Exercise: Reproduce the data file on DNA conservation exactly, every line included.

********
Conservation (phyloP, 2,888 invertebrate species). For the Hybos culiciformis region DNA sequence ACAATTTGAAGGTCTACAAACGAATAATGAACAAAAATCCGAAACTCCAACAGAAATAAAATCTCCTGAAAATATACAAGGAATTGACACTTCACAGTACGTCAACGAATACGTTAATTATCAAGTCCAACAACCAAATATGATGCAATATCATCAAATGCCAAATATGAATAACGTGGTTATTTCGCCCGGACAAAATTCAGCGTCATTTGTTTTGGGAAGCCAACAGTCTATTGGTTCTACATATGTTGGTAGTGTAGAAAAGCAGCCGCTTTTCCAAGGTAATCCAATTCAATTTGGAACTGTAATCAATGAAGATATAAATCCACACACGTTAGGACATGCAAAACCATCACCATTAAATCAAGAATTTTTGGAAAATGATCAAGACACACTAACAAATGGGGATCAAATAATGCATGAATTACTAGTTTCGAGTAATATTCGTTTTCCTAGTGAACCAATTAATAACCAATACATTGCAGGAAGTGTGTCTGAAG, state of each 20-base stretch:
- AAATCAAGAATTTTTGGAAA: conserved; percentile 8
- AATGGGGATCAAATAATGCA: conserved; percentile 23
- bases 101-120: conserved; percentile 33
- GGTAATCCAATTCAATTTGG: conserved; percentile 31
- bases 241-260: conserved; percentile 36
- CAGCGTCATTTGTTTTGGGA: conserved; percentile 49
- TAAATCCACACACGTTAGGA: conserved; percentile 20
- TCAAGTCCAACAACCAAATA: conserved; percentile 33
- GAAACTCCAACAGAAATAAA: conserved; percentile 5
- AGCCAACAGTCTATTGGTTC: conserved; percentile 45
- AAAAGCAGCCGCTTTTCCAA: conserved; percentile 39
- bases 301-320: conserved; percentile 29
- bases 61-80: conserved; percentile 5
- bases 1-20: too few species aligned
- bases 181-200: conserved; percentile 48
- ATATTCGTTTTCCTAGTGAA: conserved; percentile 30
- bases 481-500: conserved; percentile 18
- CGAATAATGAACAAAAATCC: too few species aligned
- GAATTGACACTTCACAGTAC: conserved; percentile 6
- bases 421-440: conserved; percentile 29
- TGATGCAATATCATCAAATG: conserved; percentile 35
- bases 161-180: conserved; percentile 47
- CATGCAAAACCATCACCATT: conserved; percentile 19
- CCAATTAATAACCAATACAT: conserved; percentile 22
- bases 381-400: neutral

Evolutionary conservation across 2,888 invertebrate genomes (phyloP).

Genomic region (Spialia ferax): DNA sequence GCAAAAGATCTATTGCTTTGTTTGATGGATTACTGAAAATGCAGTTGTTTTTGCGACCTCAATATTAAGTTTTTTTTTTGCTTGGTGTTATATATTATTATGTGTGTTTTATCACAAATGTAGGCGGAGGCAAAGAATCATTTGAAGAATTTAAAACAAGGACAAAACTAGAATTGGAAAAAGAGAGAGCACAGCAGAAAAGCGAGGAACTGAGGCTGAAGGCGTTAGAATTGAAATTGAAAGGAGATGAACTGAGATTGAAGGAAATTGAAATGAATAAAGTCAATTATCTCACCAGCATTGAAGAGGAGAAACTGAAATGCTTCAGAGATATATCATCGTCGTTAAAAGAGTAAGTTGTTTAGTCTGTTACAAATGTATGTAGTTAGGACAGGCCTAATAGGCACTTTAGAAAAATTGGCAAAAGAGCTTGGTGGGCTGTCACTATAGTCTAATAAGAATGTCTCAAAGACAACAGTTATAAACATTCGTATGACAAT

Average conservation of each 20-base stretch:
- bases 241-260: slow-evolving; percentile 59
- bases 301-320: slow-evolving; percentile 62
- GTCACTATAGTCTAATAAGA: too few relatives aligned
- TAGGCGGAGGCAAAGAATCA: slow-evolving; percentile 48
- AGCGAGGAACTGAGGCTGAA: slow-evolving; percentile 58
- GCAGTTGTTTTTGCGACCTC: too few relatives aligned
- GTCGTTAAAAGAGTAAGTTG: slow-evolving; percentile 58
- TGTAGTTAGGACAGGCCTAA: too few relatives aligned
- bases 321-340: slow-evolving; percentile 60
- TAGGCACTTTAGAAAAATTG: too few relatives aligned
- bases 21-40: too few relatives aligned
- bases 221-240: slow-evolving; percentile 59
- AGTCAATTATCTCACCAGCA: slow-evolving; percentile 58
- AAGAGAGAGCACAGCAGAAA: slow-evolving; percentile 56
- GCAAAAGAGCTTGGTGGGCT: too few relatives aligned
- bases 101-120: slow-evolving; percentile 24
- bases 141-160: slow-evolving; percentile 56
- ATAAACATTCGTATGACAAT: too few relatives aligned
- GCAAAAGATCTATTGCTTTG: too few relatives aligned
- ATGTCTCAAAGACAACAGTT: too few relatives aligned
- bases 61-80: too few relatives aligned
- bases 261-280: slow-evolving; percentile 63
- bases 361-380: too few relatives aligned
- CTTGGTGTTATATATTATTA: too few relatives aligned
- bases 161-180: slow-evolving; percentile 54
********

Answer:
Conservation (phyloP, 2,888 invertebrate species). For the Hybos culiciformis region DNA sequence ACAATTTGAAGGTCTACAAACGAATAATGAACAAAAATCCGAAACTCCAACAGAAATAAAATCTCCTGAAAATATACAAGGAATTGACACTTCACAGTACGTCAACGAATACGTTAATTATCAAGTCCAACAACCAAATATGATGCAATATCATCAAATGCCAAATATGAATAACGTGGTTATTTCGCCCGGACAAAATTCAGCGTCATTTGTTTTGGGAAGCCAACAGTCTATTGGTTCTACATATGTTGGTAGTGTAGAAAAGCAGCCGCTTTTCCAAGGTAATCCAATTCAATTTGGAACTGTAATCAATGAAGATATAAATCCACACACGTTAGGACATGCAAAACCATCACCATTAAATCAAGAATTTTTGGAAAATGATCAAGACACACTAACAAATGGGGATCAAATAATGCATGAATTACTAGTTTCGAGTAATATTCGTTTTCCTAGTGAACCAATTAATAACCAATACATTGCAGGAAGTGTGTCTGAAG, state of each 20-base stretch:
- AAATCAAGAATTTTTGGAAA: conserved; percentile 8
- AATGGGGATCAAATAATGCA: conserved; percentile 23
- bases 101-120: conserved; percentile 33
- GGTAATCCAATTCAATTTGG: conserved; percentile 31
- bases 241-260: conserved; percentile 36
- CAGCGTCATTTGTTTTGGGA: conserved; percentile 49
- TAAATCCACACACGTTAGGA: conserved; percentile 20
- TCAAGTCCAACAACCAAATA: conserved; percentile 33
- GAAACTCCAACAGAAATAAA: conserved; percentile 5
- AGCCAACAGTCTATTGGTTC: conserved; percentile 45
- AAAAGCAGCCGCTTTTCCAA: conserved; percentile 39
- bases 301-320: conserved; percentile 29
- bases 61-80: conserved; percentile 5
- bases 1-20: too few species aligned
- bases 181-200: conserved; percentile 48
- ATATTCGTTTTCCTAGTGAA: conserved; percentile 30
- bases 481-500: conserved; percentile 18
- CGAATAATGAACAAAAATCC: too few species aligned
- GAATTGACACTTCACAGTAC: conserved; percentile 6
- bases 421-440: conserved; percentile 29
- TGATGCAATATCATCAAATG: conserved; percentile 35
- bases 161-180: conserved; percentile 47
- CATGCAAAACCATCACCATT: conserved; percentile 19
- CCAATTAATAACCAATACAT: conserved; percentile 22
- bases 381-400: neutral

Evolutionary conservation across 2,888 invertebrate genomes (phyloP).

Genomic region (Spialia ferax): DNA sequence GCAAAAGATCTATTGCTTTGTTTGATGGATTACTGAAAATGCAGTTGTTTTTGCGACCTCAATATTAAGTTTTTTTTTTGCTTGGTGTTATATATTATTATGTGTGTTTTATCACAAATGTAGGCGGAGGCAAAGAATCATTTGAAGAATTTAAAACAAGGACAAAACTAGAATTGGAAAAAGAGAGAGCACAGCAGAAAAGCGAGGAACTGAGGCTGAAGGCGTTAGAATTGAAATTGAAAGGAGATGAACTGAGATTGAAGGAAATTGAAATGAATAAAGTCAATTATCTCACCAGCATTGAAGAGGAGAAACTGAAATGCTTCAGAGATATATCATCGTCGTTAAAAGAGTAAGTTGTTTAGTCTGTTACAAATGTATGTAGTTAGGACAGGCCTAATAGGCACTTTAGAAAAATTGGCAAAAGAGCTTGGTGGGCTGTCACTATAGTCTAATAAGAATGTCTCAAAGACAACAGTTATAAACATTCGTATGACAAT

Average conservation of each 20-base stretch:
- bases 241-260: slow-evolving; percentile 59
- bases 301-320: slow-evolving; percentile 62
- GTCACTATAGTCTAATAAGA: too few relatives aligned
- TAGGCGGAGGCAAAGAATCA: slow-evolving; percentile 48
- AGCGAGGAACTGAGGCTGAA: slow-evolving; percentile 58
- GCAGTTGTTTTTGCGACCTC: too few relatives aligned
- GTCGTTAAAAGAGTAAGTTG: slow-evolving; percentile 58
- TGTAGTTAGGACAGGCCTAA: too few relatives aligned
- bases 321-340: slow-evolving; percentile 60
- TAGGCACTTTAGAAAAATTG: too few relatives aligned
- bases 21-40: too few relatives aligned
- bases 221-240: slow-evolving; percentile 59
- AGTCAATTATCTCACCAGCA: slow-evolving; percentile 58
- AAGAGAGAGCACAGCAGAAA: slow-evolving; percentile 56
- GCAAAAGAGCTTGGTGGGCT: too few relatives aligned
- bases 101-120: slow-evolving; percentile 24
- bases 141-160: slow-evolving; percentile 56
- ATAAACATTCGTATGACAAT: too few relatives aligned
- GCAAAAGATCTATTGCTTTG: too few relatives aligned
- ATGTCTCAAAGACAACAGTT: too few relatives aligned
- bases 61-80: too few relatives aligned
- bases 261-280: slow-evolving; percentile 63
- bases 361-380: too few relatives aligned
- CTTGGTGTTATATATTATTA: too few relatives aligned
- bases 161-180: slow-evolving; percentile 54